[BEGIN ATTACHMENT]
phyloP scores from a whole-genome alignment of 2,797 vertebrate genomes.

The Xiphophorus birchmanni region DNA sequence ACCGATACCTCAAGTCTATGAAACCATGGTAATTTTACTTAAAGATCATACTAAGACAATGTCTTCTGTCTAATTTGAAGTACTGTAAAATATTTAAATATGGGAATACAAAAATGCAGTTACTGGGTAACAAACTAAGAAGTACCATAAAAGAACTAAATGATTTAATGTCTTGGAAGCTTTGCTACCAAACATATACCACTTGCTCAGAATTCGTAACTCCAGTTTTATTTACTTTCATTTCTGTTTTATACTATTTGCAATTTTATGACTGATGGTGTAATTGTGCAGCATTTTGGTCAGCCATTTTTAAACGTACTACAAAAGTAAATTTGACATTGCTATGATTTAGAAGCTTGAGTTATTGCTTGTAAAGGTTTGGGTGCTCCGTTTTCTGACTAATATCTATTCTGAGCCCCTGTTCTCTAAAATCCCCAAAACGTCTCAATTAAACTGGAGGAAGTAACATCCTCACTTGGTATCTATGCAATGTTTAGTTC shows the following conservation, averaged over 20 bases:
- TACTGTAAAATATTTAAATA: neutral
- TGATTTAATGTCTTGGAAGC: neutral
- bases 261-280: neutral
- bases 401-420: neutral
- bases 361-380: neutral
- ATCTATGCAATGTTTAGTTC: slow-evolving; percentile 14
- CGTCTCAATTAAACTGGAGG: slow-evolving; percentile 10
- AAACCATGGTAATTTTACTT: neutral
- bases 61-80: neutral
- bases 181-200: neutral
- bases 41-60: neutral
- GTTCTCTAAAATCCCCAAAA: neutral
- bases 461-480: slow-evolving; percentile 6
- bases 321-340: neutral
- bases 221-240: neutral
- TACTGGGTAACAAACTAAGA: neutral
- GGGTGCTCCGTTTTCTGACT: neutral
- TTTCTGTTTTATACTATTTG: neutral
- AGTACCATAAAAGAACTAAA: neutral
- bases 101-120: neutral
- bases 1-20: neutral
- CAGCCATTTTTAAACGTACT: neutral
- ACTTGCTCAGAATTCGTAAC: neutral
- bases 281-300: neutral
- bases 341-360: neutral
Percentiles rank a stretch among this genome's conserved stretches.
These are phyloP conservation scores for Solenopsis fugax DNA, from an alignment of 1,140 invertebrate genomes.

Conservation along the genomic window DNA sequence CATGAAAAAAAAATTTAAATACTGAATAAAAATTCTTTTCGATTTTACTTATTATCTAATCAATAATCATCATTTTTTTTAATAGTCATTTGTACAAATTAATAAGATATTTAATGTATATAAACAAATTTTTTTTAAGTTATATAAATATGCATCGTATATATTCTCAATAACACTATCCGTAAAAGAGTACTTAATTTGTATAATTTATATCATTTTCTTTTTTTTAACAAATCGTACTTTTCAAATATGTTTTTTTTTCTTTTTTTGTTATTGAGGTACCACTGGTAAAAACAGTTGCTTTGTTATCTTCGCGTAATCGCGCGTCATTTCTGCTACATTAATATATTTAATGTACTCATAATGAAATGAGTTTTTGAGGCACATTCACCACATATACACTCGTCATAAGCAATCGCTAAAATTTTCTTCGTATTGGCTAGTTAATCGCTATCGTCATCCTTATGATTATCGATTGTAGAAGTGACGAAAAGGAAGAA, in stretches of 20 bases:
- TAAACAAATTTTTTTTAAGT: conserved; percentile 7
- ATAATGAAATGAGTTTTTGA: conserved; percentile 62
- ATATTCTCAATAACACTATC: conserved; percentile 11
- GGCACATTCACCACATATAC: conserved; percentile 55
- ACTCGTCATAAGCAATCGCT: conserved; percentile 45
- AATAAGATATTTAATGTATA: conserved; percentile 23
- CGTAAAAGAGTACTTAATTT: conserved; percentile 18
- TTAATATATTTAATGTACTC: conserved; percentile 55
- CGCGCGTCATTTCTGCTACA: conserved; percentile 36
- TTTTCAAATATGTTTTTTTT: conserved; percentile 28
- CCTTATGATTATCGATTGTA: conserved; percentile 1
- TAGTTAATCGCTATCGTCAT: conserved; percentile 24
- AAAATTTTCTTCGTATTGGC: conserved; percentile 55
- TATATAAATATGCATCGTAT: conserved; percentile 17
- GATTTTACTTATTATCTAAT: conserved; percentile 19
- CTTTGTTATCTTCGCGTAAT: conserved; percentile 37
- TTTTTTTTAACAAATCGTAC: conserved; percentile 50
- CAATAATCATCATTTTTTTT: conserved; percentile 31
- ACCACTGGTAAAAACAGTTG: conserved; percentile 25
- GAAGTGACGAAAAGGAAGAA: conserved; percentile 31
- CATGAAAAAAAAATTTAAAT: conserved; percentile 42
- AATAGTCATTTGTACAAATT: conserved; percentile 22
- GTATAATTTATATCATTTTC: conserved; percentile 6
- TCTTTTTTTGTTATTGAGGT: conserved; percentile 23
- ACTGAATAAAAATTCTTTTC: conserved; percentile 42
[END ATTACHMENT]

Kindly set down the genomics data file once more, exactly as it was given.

phyloP scores from a whole-genome alignment of 2,797 vertebrate genomes.

The Xiphophorus birchmanni region DNA sequence ACCGATACCTCAAGTCTATGAAACCATGGTAATTTTACTTAAAGATCATACTAAGACAATGTCTTCTGTCTAATTTGAAGTACTGTAAAATATTTAAATATGGGAATACAAAAATGCAGTTACTGGGTAACAAACTAAGAAGTACCATAAAAGAACTAAATGATTTAATGTCTTGGAAGCTTTGCTACCAAACATATACCACTTGCTCAGAATTCGTAACTCCAGTTTTATTTACTTTCATTTCTGTTTTATACTATTTGCAATTTTATGACTGATGGTGTAATTGTGCAGCATTTTGGTCAGCCATTTTTAAACGTACTACAAAAGTAAATTTGACATTGCTATGATTTAGAAGCTTGAGTTATTGCTTGTAAAGGTTTGGGTGCTCCGTTTTCTGACTAATATCTATTCTGAGCCCCTGTTCTCTAAAATCCCCAAAACGTCTCAATTAAACTGGAGGAAGTAACATCCTCACTTGGTATCTATGCAATGTTTAGTTC shows the following conservation, averaged over 20 bases:
- TACTGTAAAATATTTAAATA: neutral
- TGATTTAATGTCTTGGAAGC: neutral
- bases 261-280: neutral
- bases 401-420: neutral
- bases 361-380: neutral
- ATCTATGCAATGTTTAGTTC: slow-evolving; percentile 14
- CGTCTCAATTAAACTGGAGG: slow-evolving; percentile 10
- AAACCATGGTAATTTTACTT: neutral
- bases 61-80: neutral
- bases 181-200: neutral
- bases 41-60: neutral
- GTTCTCTAAAATCCCCAAAA: neutral
- bases 461-480: slow-evolving; percentile 6
- bases 321-340: neutral
- bases 221-240: neutral
- TACTGGGTAACAAACTAAGA: neutral
- GGGTGCTCCGTTTTCTGACT: neutral
- TTTCTGTTTTATACTATTTG: neutral
- AGTACCATAAAAGAACTAAA: neutral
- bases 101-120: neutral
- bases 1-20: neutral
- CAGCCATTTTTAAACGTACT: neutral
- ACTTGCTCAGAATTCGTAAC: neutral
- bases 281-300: neutral
- bases 341-360: neutral
Percentiles rank a stretch among this genome's conserved stretches.
These are phyloP conservation scores for Solenopsis fugax DNA, from an alignment of 1,140 invertebrate genomes.

Conservation along the genomic window DNA sequence CATGAAAAAAAAATTTAAATACTGAATAAAAATTCTTTTCGATTTTACTTATTATCTAATCAATAATCATCATTTTTTTTAATAGTCATTTGTACAAATTAATAAGATATTTAATGTATATAAACAAATTTTTTTTAAGTTATATAAATATGCATCGTATATATTCTCAATAACACTATCCGTAAAAGAGTACTTAATTTGTATAATTTATATCATTTTCTTTTTTTTAACAAATCGTACTTTTCAAATATGTTTTTTTTTCTTTTTTTGTTATTGAGGTACCACTGGTAAAAACAGTTGCTTTGTTATCTTCGCGTAATCGCGCGTCATTTCTGCTACATTAATATATTTAATGTACTCATAATGAAATGAGTTTTTGAGGCACATTCACCACATATACACTCGTCATAAGCAATCGCTAAAATTTTCTTCGTATTGGCTAGTTAATCGCTATCGTCATCCTTATGATTATCGATTGTAGAAGTGACGAAAAGGAAGAA, in stretches of 20 bases:
- TAAACAAATTTTTTTTAAGT: conserved; percentile 7
- ATAATGAAATGAGTTTTTGA: conserved; percentile 62
- ATATTCTCAATAACACTATC: conserved; percentile 11
- GGCACATTCACCACATATAC: conserved; percentile 55
- ACTCGTCATAAGCAATCGCT: conserved; percentile 45
- AATAAGATATTTAATGTATA: conserved; percentile 23
- CGTAAAAGAGTACTTAATTT: conserved; percentile 18
- TTAATATATTTAATGTACTC: conserved; percentile 55
- CGCGCGTCATTTCTGCTACA: conserved; percentile 36
- TTTTCAAATATGTTTTTTTT: conserved; percentile 28
- CCTTATGATTATCGATTGTA: conserved; percentile 1
- TAGTTAATCGCTATCGTCAT: conserved; percentile 24
- AAAATTTTCTTCGTATTGGC: conserved; percentile 55
- TATATAAATATGCATCGTAT: conserved; percentile 17
- GATTTTACTTATTATCTAAT: conserved; percentile 19
- CTTTGTTATCTTCGCGTAAT: conserved; percentile 37
- TTTTTTTTAACAAATCGTAC: conserved; percentile 50
- CAATAATCATCATTTTTTTT: conserved; percentile 31
- ACCACTGGTAAAAACAGTTG: conserved; percentile 25
- GAAGTGACGAAAAGGAAGAA: conserved; percentile 31
- CATGAAAAAAAAATTTAAAT: conserved; percentile 42
- AATAGTCATTTGTACAAATT: conserved; percentile 22
- GTATAATTTATATCATTTTC: conserved; percentile 6
- TCTTTTTTTGTTATTGAGGT: conserved; percentile 23
- ACTGAATAAAAATTCTTTTC: conserved; percentile 42